You become vulnerable to bad people doing bad things to you because you stop trusting yourself and stop knowing which instincts you should believe in, because you blame yourself for those bad things when* they do happen, because you feel so worthless you assume no-one could be bothered to do anything bad to you anyway, because your default reaction is to shut down and convince yourself that the bad thing can’t have been real, that maybe it was just an anxious thought slipping into your perception of real life and that what you really need to do is just get a fucking grip (THIS issue is the biggest fucking kicker, I swear).

*and, unfortunately, it’s most likely when and not if – bad people know who to pick on.

AnxietyScreenshot
This is the delightful mindfuck my brain decided to treat me to after I was assaulted by a customer at work in May 2019, and this message was sent to one of my best friends as I sat crying on my sofa unable to face going on a night out to a crowded festival. I spent weeks not only worried that I might be assaulted again, but – after I reported it to the police – I became terrified that people would randomly accuse me of the same thing. It was the shitty cherry on top of an already shitty cake.

You startle constantly at the smallest things: a customer walking through the door, a friend’s hand on your shoulder, a cute little butterfly fluttering passed on its cute little way to do cute little butterfly things. You cry and you cry and you cry because you’re exhausted and don’t understand what’s happening to your brain, because you’re frustrated that you can’t just pull yourself together, and because you feel unbelievably pathetic. You hurt yourself because it puts some of the pain in your mind onto your flesh, and flesh can’t think and chitter-chatter and babble away like a mind can; and because you’ve reached a point where you really don’t care about mistreating your body anymore – burning, bleeding, and bruising feels like all it’s good for.

You’re so, so ashamed because you don’t know how one person can be filled with so much negativity and badness and horribleness, and you feel guilty because you don’t know how you’ve wasted so much life – life that could have gone to someone else, to someone who would have done something useful with it.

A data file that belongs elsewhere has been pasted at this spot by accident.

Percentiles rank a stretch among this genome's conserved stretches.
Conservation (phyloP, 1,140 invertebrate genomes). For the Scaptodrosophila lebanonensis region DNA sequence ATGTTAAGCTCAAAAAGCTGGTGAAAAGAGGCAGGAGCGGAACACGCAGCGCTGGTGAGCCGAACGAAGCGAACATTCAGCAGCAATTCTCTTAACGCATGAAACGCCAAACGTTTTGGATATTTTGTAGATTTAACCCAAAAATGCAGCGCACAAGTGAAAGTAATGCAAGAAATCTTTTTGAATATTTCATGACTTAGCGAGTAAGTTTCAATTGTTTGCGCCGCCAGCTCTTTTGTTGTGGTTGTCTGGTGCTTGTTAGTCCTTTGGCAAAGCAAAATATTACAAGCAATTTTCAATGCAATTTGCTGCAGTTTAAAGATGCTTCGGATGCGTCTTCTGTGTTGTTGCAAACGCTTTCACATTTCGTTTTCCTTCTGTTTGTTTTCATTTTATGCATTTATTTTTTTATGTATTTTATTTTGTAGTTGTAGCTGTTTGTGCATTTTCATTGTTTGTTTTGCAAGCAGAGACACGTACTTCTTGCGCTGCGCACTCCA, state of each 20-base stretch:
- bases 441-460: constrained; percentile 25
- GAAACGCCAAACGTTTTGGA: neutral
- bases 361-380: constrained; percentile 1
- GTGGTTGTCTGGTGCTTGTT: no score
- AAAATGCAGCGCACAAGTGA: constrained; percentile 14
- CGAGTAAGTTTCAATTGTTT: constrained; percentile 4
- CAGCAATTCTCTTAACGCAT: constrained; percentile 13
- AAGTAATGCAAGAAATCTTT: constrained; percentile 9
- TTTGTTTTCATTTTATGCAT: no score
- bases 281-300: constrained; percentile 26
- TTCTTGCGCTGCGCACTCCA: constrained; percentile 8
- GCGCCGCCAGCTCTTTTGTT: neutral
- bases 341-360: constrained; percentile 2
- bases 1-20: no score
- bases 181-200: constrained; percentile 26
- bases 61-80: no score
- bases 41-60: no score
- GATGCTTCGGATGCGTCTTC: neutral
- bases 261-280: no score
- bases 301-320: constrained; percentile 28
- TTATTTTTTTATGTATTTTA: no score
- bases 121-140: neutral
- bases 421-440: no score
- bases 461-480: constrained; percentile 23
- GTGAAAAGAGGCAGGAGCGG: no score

Round and round in circles you go – minute after minute, hour after hour, day after day. Weeks, months, and years pass. The circles get smaller, but they, somehow, encompass more worries. They, somehow, spin faster. Your centre of balance tries to shift, tries to keep up, but the dizziness balloons and grows and morphs until you’re bursting at all the threadbare seams that are, somehow, still keeping you together; until you’re pitching left, right, forwards, and backwards on an ever shrinking life tightrope; until you’re actually not sure if just giving up and falling off that life tightrope is really such a bad idea anymore.

You realise you maybe, possibly, perhaps (desperately, desperately, desperately) need some help.

You wait months before actually phoning the doctors because you’ve invented a scenario in your head where the receptionist will tell you to stop wasting their time and strike you off the surgery’s list and then that’ll be the sign from the universe that you definitely have to die. They don’t strike you off the list when you eventually ring (funny that), but you do have to wait a month for an appointment. Then you finally, fina-fucking-ly, get to the appointment – the day before your 26th birthday – and break down the second you walk through your GP’s door. You cry, and blubber, and soak the whole lower half of your face in snot and tears (classy).